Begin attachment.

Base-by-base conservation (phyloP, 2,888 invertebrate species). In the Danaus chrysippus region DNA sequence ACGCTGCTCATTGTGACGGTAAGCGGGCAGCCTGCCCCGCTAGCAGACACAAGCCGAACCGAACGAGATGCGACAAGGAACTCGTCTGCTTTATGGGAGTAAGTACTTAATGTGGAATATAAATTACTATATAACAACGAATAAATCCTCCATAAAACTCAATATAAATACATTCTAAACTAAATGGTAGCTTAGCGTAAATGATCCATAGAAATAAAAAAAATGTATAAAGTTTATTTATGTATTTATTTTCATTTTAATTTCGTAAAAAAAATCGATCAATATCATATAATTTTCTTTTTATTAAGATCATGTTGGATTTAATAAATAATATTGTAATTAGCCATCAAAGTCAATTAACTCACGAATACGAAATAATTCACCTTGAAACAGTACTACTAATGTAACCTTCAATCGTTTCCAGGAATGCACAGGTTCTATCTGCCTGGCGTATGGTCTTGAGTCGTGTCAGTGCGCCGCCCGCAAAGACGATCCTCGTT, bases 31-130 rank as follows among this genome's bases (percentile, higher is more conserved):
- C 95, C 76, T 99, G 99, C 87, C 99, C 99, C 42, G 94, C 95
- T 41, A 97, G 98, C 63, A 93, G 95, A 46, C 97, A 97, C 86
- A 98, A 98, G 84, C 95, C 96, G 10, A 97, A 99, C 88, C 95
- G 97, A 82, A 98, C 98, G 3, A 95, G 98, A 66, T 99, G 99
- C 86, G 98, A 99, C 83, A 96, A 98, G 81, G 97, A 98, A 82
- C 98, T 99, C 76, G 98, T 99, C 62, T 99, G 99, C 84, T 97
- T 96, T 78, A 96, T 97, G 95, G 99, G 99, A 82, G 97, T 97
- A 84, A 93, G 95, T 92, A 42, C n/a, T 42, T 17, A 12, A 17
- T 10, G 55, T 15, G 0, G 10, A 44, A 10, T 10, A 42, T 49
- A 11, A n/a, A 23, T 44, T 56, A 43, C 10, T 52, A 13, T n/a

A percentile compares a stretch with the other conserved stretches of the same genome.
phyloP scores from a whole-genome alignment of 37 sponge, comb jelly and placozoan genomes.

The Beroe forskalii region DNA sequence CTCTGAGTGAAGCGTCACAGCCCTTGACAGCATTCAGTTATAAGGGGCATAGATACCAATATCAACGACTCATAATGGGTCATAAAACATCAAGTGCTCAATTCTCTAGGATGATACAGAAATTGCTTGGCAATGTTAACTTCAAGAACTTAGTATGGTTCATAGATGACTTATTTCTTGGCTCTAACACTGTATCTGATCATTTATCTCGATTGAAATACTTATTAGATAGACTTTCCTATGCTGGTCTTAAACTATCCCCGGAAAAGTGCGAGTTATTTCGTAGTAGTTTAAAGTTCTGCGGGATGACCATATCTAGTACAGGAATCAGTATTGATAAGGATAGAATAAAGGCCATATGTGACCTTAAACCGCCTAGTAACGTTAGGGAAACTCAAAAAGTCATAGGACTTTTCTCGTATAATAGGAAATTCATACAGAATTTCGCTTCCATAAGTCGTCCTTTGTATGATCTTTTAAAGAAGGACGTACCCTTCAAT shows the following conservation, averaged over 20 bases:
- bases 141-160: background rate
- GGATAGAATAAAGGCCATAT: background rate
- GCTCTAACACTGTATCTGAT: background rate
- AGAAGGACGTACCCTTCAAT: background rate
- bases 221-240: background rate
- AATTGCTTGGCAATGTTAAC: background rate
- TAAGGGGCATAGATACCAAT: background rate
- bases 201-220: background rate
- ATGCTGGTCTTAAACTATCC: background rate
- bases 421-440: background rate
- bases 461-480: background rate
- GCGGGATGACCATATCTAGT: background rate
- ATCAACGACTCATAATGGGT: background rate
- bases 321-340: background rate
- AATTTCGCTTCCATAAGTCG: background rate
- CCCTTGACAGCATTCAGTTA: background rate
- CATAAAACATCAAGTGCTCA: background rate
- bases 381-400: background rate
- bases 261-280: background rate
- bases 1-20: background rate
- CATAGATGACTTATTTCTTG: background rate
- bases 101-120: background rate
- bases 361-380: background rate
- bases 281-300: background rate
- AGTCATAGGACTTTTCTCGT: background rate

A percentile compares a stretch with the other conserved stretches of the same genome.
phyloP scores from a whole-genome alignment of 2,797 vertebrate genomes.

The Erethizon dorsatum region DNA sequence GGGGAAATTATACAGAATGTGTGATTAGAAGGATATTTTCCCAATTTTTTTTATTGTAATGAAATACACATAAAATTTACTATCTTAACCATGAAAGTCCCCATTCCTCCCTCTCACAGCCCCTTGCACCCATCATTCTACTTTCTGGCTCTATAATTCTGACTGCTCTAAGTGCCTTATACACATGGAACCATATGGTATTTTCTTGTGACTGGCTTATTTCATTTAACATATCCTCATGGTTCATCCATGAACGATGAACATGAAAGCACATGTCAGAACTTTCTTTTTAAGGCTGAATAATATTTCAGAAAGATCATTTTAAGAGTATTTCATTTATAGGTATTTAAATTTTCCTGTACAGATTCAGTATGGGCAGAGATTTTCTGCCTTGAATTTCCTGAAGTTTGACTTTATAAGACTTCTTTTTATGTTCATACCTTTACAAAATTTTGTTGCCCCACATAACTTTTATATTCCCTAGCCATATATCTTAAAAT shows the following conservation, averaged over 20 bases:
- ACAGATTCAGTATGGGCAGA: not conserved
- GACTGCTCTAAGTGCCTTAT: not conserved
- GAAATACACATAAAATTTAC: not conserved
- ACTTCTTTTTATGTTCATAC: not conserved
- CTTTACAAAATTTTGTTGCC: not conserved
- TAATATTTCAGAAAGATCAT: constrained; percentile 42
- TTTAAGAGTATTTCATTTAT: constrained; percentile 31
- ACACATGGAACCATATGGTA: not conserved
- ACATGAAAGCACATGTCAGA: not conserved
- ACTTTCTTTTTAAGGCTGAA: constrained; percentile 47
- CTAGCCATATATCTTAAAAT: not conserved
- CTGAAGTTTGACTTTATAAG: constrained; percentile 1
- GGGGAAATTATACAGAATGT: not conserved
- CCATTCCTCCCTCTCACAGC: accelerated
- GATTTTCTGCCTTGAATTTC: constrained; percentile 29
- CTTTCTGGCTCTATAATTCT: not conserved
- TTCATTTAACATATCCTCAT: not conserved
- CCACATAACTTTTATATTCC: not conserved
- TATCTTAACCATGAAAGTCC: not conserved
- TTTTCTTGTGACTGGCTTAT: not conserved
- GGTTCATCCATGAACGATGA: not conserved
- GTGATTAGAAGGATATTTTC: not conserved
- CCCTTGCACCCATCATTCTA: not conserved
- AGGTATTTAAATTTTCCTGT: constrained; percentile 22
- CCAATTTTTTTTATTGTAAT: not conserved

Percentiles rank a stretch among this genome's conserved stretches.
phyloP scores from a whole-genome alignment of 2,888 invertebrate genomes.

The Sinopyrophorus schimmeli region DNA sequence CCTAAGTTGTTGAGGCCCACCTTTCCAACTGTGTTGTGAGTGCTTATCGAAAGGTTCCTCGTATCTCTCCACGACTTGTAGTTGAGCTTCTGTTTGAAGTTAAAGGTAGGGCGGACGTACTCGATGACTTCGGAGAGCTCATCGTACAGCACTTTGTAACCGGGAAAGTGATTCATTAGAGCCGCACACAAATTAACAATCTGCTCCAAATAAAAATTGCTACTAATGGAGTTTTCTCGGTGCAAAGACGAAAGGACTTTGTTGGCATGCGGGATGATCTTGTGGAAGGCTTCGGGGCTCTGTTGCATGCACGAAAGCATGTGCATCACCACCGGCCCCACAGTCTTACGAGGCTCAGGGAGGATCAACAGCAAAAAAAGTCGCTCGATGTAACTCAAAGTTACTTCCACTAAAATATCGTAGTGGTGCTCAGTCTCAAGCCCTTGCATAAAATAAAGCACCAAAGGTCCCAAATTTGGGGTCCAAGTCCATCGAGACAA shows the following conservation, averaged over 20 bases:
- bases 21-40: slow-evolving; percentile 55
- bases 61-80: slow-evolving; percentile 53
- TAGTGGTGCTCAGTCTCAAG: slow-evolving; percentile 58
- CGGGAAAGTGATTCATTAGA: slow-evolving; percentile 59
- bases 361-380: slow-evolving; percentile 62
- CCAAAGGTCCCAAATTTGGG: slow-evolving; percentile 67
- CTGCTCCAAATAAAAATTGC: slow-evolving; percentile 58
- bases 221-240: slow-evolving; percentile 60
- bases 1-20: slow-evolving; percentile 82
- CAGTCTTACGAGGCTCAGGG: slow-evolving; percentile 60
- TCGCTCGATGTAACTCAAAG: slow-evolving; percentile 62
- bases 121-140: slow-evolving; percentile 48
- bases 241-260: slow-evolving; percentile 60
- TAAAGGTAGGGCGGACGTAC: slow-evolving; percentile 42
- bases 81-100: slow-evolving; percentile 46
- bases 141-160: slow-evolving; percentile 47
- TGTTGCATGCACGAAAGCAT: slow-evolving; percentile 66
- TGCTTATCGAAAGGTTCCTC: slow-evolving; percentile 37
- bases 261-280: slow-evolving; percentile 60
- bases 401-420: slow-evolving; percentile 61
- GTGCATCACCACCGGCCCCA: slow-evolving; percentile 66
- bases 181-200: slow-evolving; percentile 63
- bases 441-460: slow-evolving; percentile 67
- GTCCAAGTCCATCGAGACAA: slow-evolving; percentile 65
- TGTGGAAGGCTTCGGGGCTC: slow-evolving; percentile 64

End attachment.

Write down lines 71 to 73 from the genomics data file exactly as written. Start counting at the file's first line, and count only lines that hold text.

- bases 21-40: slow-evolving; percentile 55
- bases 61-80: slow-evolving; percentile 53
- TAGTGGTGCTCAGTCTCAAG: slow-evolving; percentile 58